So exporting the .blend to a .py file is impossible (see here), but instead of exporting, you can run a python script on a .blend file externally through the command line.

For this example, lets assume we have a directory that contains a folder of 100 .blend files that each have an object located at the origin. For our needs, we would like to raise each object by one unit on the Z axis, and change it's name to the name of the .blend file. We will use a python script to modify these files.

|   edit_blends.py
|   modify.py
    |   lid.blend
    |   cup.blend
    |   pencil.blend
    |   ...

In the edit_blends.py file, we have code that utilizes the Python library to iterate over each of the .blend files. (edit_blends.py) For each of the files, we use the subprocess module of Python to call Blender from the command line with certain arguments that will run our script (modify.py).

Here is edit_blends.py

import os
import subprocess

blend_files_path = 'blend_files'

for blend_file in os.listdir(blend_files_path):
    if blend_file.endswith('.blend'): # Exclude .blend1 .blend2 files
        file = os.path.join(blend_files_path, blend_file)
        # Run Blender in the background
        subprocess.run(['blender', '-b', file, '-P', 'modify.py'])

Here is modify.py. This file is what is run in the Blender process that is called.

import bpy

blend_file = bpy.data.filepath

for object in bpy.data.objects:
    object.location.z += 1

    object.name = bpy.path.display_name_from_filepath(blend_file)


It is very important to save the file, otherwise all changes will be lost.

The line that calls Blender subprocess.run(['blender', '-b', file, '-P', 'modify.py']) runs Blender, with the arguments given in a list.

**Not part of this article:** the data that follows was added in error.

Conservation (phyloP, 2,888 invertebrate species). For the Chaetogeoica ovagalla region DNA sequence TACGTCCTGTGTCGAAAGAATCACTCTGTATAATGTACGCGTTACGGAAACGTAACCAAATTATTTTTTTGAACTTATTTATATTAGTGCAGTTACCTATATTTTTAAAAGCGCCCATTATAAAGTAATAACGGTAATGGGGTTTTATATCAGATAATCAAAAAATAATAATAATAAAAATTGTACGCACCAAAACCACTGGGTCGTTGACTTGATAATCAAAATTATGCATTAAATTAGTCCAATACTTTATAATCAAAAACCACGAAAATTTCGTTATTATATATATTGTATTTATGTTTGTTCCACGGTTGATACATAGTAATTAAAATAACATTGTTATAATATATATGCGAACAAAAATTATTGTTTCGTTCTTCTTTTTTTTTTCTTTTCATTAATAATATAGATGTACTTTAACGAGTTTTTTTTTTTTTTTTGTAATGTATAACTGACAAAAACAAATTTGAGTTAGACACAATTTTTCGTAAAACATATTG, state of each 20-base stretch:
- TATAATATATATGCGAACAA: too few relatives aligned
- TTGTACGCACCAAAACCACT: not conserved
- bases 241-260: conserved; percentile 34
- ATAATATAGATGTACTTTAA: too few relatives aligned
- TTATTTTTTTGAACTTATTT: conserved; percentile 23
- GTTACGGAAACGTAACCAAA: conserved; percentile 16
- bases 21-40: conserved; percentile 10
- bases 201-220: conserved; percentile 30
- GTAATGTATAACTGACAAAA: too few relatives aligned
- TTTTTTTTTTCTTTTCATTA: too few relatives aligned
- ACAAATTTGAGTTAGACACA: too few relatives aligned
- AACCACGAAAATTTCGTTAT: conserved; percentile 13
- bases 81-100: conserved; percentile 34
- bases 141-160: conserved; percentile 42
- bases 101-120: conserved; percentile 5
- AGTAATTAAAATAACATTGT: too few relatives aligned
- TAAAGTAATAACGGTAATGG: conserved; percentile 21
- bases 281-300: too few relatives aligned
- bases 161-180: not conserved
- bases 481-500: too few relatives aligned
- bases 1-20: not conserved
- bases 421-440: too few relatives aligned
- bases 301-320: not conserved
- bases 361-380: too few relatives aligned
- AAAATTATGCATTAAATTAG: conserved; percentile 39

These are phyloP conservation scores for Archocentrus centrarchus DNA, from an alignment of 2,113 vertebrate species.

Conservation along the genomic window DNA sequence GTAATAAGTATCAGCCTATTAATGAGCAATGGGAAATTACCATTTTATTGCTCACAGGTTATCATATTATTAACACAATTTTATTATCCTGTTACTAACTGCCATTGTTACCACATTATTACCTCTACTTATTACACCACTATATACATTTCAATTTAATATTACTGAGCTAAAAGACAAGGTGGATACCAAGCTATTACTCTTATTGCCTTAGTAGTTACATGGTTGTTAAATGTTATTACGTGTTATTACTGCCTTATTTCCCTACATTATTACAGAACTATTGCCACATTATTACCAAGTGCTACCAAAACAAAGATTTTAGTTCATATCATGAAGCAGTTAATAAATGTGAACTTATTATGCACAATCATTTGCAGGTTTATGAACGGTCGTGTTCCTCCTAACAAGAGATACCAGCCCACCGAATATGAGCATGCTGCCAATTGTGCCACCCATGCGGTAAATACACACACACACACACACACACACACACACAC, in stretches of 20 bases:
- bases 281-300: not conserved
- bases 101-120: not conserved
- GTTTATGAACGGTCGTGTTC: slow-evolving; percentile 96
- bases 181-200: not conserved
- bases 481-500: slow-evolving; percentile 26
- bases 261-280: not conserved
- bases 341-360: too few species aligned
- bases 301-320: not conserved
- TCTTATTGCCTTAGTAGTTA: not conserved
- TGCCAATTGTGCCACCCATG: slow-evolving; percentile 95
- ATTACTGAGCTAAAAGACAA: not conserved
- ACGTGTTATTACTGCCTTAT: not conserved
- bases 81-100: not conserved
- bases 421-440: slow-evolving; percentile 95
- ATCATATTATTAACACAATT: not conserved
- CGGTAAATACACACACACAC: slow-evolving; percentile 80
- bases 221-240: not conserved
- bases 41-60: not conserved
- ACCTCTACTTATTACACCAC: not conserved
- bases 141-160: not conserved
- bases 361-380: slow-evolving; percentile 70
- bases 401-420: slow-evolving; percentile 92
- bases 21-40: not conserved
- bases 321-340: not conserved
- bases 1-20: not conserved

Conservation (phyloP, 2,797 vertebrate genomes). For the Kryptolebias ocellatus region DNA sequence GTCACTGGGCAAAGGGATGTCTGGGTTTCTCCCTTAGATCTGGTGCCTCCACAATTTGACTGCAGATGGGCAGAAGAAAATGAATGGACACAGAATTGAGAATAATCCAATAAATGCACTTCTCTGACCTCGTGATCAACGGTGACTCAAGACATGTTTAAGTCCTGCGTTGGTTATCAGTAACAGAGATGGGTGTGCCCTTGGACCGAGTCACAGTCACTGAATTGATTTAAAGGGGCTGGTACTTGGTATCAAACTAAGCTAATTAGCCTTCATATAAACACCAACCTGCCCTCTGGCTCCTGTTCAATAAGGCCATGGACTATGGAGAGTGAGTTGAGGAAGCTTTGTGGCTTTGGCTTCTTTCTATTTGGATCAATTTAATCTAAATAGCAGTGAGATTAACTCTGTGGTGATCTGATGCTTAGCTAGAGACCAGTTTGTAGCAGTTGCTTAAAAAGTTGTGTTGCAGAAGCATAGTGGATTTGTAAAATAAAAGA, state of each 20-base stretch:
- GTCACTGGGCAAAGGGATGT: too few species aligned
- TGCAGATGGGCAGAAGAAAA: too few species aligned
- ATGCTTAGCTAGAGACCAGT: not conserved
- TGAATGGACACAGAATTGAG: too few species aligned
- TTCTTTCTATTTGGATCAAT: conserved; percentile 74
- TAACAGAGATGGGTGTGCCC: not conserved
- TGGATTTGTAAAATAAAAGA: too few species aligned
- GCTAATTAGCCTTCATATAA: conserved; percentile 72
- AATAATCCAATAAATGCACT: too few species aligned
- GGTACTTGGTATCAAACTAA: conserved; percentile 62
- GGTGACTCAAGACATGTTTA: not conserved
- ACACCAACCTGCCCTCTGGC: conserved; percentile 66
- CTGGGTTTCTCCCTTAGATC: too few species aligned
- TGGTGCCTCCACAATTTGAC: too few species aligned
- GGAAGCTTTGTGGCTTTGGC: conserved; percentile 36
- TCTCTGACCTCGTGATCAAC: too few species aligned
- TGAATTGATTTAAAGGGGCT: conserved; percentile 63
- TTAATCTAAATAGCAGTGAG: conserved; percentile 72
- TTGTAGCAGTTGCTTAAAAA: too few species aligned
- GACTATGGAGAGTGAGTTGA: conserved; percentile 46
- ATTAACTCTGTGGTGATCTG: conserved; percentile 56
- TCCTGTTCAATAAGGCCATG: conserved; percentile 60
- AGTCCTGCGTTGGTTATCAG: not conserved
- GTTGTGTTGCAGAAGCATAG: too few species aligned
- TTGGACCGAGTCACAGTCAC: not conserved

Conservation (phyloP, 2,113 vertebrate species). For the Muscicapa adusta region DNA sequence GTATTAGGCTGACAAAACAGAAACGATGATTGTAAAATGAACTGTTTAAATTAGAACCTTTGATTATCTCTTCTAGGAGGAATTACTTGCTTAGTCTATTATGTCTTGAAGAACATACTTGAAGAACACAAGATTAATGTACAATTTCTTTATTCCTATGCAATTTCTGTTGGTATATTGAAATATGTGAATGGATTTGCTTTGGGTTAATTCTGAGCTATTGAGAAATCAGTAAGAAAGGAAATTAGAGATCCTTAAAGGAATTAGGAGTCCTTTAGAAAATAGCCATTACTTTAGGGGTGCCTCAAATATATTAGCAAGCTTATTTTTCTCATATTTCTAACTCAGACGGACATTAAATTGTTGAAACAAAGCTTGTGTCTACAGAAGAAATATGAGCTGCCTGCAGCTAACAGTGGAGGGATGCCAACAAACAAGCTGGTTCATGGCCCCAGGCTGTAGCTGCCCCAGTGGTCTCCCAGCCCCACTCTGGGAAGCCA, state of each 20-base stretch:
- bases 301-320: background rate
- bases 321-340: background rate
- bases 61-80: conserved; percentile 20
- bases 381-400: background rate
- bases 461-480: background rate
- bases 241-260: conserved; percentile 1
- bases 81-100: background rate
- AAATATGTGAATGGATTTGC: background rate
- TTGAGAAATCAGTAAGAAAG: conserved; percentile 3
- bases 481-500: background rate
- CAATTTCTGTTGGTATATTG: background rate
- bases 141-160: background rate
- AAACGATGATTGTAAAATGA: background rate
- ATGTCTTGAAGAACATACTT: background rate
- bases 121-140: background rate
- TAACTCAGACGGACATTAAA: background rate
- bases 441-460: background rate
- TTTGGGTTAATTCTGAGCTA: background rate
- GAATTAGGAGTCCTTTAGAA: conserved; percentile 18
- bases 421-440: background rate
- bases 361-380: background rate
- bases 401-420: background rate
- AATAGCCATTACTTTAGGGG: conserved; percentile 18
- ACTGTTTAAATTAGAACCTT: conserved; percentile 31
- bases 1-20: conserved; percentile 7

• -b <.blend>: run the file in the background
  • -P <.py>: run the given Python file

For more information on the command line, read this. Of course, you can do almost anything to the .blend file externally through Python (some things are restricted like OpenGL renders because they require the GUI to be open)

If you are on Windows, you need to add Blender to the PATH or run the command with the path to Blender.


There are multiple answers to this thread. Collating them all.

Based on @batFINGER 's answer, this thread answers my question.

Since the intention was to have complete access to a .blend file and run custom scripts on it, the answer suggested by @Nathan Craddock works too. However, for the current use-case, we are not using Blender from commandline, since the operations performed using that is slower. So as a workaround, this is what was done:

  • Install blender as a python module. (This link has more details)
  • Write a python script to access the .blend file. This API call should do bpy.ops.wm.open_mainfile(filepath=path_to_blend_file) This call will give access to the entire data of the blend file and further manipulations on the data can be done in the python script. It is faster this way.
  • $\begingroup$ link is broken, (This link has more details) $\endgroup$ Jan 27 at 12:41